Neighborhood Barbecue: Open Doors to the Gospel

Community is not static. Busy lives, fences, and transient neighbors often hinder our ability to build close relationships with neighbors next door and down the street. Whether we live in an urban community or a rural setting, we can always benefit from learning about our neighbors. Growing neighbor relationships can aid in times of crisis, help celebrate successes, and encourage efforts to look out for each other’s homes and families. Good neighbor relationships can lead to close friendships as well as lives changed with the gospel.

In a day when a wave is the most contact we may have with neighbors, a neighborhood barbecue is one way to begin. Neighborhood get-togethers also provide opportunities to share the gospel and discover ministry needs.

  • Plan: Decide whom in the group will host a neighborhood barbecue, whom will cohost, and how many neighbors to invite. Cohosts help with food cost and preparation, setup, and cleanup.
  • Pray: Prayerwalk your neighborhood in the days before the event. Pray for your neighbors’ spiritual and physical needs before, during, and after the event. Ask the Lord to increase your love for your neighbors.
  • Prep: Choose a simple menu. Whether serving burgers and hot dogs, steaks, smoked meat, wild game, or fish, be mindful that some neighbors have dietary restrictions. Include child friendly foods as well.
  • Invite: Make invitations and hand-deliver them. Keep in mind that only 50% to 70% of those invited generally attend, so invite more than the neighbors across the street. Offer neighbors an opportunity to invest in the event by bringing a side dish.
  • Implement: Prepare name tags for everyone attending and ask attendees to “interview” others as they mingle. Invite attendees to sign a guest book or neighborhood map to identify faces with homes. Plan a game to break the ice. Scroll to the bottom of this page to find a bingo icebreaker.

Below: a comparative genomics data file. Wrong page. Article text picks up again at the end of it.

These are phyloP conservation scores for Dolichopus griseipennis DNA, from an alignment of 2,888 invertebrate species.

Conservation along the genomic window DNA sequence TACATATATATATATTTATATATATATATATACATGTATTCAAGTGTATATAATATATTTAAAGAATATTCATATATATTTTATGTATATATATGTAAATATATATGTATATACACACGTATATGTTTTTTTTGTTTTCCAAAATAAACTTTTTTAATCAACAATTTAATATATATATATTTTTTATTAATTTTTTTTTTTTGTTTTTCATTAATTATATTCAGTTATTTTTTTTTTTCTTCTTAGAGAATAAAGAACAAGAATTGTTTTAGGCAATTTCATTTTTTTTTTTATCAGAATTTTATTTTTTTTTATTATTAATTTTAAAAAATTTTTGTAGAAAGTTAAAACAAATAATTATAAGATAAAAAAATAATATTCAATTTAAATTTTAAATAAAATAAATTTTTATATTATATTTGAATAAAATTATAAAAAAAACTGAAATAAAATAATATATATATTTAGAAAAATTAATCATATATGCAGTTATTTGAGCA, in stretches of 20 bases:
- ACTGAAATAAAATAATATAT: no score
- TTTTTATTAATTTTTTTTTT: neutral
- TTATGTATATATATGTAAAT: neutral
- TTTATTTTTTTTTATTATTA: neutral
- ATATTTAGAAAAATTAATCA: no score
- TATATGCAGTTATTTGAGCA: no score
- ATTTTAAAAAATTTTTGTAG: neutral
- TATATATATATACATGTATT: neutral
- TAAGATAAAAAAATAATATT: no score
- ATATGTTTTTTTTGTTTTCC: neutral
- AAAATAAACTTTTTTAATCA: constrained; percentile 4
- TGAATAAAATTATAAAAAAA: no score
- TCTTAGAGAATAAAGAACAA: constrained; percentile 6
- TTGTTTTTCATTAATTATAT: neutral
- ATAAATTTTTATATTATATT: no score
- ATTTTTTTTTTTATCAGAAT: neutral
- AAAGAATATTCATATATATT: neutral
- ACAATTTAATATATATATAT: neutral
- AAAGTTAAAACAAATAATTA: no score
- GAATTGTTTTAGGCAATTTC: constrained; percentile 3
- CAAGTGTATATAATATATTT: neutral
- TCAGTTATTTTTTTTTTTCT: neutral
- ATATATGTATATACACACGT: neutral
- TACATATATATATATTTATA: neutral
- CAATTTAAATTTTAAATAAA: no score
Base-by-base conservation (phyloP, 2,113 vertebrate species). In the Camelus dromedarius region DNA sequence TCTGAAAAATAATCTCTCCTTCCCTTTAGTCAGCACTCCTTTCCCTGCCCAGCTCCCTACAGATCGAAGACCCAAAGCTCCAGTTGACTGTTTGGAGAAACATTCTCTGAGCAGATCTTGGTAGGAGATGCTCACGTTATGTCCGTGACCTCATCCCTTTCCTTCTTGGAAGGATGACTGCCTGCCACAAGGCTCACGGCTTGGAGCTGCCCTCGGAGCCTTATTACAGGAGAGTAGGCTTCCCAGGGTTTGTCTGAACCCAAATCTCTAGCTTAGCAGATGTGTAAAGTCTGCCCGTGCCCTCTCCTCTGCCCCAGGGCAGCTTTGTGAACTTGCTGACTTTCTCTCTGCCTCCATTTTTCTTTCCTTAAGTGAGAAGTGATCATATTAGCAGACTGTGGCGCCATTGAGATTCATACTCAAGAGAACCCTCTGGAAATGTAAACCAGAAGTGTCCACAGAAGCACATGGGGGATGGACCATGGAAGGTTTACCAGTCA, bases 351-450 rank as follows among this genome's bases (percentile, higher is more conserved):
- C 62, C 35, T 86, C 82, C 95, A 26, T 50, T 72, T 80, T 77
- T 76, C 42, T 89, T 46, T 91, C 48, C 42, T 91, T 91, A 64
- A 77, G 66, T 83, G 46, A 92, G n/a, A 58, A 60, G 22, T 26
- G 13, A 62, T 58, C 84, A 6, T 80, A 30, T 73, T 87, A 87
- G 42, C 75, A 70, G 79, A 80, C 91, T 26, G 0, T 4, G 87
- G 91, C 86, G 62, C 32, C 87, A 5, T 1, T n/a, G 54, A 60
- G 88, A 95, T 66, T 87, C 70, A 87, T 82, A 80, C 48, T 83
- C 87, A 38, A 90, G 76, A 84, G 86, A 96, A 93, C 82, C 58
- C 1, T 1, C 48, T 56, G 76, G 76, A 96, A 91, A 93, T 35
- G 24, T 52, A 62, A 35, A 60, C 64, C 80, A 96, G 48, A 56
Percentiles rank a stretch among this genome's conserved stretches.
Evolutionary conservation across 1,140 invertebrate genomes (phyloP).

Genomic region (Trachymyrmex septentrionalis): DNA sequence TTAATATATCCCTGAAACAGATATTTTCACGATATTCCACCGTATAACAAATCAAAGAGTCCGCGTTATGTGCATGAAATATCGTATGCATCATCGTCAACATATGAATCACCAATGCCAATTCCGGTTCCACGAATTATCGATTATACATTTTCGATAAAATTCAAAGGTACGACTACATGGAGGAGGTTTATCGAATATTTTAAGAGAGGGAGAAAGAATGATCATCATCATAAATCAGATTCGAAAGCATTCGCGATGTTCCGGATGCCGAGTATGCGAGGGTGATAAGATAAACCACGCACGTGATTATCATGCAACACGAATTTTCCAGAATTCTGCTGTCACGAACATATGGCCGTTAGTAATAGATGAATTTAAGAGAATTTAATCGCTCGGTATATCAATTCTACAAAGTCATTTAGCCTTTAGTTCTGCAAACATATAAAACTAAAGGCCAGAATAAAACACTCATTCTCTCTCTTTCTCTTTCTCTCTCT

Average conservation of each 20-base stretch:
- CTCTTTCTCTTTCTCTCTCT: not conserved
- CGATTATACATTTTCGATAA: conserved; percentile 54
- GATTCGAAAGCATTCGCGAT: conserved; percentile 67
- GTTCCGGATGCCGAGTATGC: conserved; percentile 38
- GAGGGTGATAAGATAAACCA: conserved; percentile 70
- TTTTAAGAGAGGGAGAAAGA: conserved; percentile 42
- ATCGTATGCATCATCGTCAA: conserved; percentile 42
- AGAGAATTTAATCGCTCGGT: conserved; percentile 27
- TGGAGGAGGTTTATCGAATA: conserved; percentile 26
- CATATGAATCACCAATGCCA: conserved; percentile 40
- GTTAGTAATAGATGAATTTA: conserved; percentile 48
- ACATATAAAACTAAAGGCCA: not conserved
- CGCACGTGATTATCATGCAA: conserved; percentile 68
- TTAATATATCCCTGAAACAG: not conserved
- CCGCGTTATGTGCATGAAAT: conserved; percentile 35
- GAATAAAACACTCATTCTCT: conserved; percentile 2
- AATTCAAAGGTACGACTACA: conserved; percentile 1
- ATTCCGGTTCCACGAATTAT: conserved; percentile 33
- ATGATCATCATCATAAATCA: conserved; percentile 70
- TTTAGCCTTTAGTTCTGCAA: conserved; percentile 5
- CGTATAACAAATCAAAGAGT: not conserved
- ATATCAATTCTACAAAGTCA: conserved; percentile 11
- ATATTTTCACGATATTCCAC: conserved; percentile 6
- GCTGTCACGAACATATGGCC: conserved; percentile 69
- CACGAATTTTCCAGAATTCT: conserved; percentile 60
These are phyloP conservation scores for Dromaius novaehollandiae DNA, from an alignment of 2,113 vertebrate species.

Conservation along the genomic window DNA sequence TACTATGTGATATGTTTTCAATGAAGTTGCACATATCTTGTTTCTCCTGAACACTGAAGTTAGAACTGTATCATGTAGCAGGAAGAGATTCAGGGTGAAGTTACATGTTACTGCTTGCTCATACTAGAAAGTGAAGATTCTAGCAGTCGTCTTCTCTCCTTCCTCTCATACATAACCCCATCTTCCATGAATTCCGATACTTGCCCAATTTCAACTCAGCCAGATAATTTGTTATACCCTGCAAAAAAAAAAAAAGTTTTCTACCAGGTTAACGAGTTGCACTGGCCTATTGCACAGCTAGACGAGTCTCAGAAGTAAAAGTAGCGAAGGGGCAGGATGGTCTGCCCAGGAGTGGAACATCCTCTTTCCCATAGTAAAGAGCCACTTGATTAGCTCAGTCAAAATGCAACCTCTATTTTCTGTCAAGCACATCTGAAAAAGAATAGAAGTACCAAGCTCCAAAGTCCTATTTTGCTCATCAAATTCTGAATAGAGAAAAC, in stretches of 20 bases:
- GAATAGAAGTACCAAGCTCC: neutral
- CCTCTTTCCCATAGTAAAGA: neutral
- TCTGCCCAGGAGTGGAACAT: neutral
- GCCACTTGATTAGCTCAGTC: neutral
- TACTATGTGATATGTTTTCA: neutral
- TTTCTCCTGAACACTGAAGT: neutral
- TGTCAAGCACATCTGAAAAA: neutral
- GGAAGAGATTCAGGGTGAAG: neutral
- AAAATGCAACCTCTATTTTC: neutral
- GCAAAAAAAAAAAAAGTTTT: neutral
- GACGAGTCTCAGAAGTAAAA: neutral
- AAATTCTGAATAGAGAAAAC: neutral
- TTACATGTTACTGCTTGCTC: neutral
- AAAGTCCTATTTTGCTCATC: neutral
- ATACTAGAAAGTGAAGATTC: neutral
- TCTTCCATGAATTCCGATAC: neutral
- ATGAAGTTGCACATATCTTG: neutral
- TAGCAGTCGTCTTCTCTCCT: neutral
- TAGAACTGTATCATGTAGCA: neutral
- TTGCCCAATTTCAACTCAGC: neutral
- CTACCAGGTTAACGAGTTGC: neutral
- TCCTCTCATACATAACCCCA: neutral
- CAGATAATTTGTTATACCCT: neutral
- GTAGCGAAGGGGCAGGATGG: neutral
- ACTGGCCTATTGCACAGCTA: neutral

• Enjoy: Mingle with and be genuinely interested in your guests. Devote time to getting to know your guests by asking open-ended questions and practicing active listening. Ask about family, joys, and about their future and discover their hobbies and needs, including spiritual needs. Include a time for sharing a favorite memory or family tradition. Be prepared to share how your favorite memory or family tradition relates to your faith in Christ.

“When love for neighbor is genuine and deeply felt, it changes not only what we feel, but also how we treat others,” said Ed Stetzer, Billy Graham professor of church, mission, and evangelism and executive director of the Billy Graham Center for Evangelism at Wheaton College. Genuine love for others is obvious to those we encounter; it touches them and must be shown before any evangelistic effort. Success in sharing Christ with our neighbors happens when we take the initiative to know them and then leave the results to the Lord.

So will you just smile and wave at your neighbors as you drive to church or will you invite them to know Jesus?

Lynn Durham is a Kentucky pastor’s wife with a heart for teaching women how to increase their faith.

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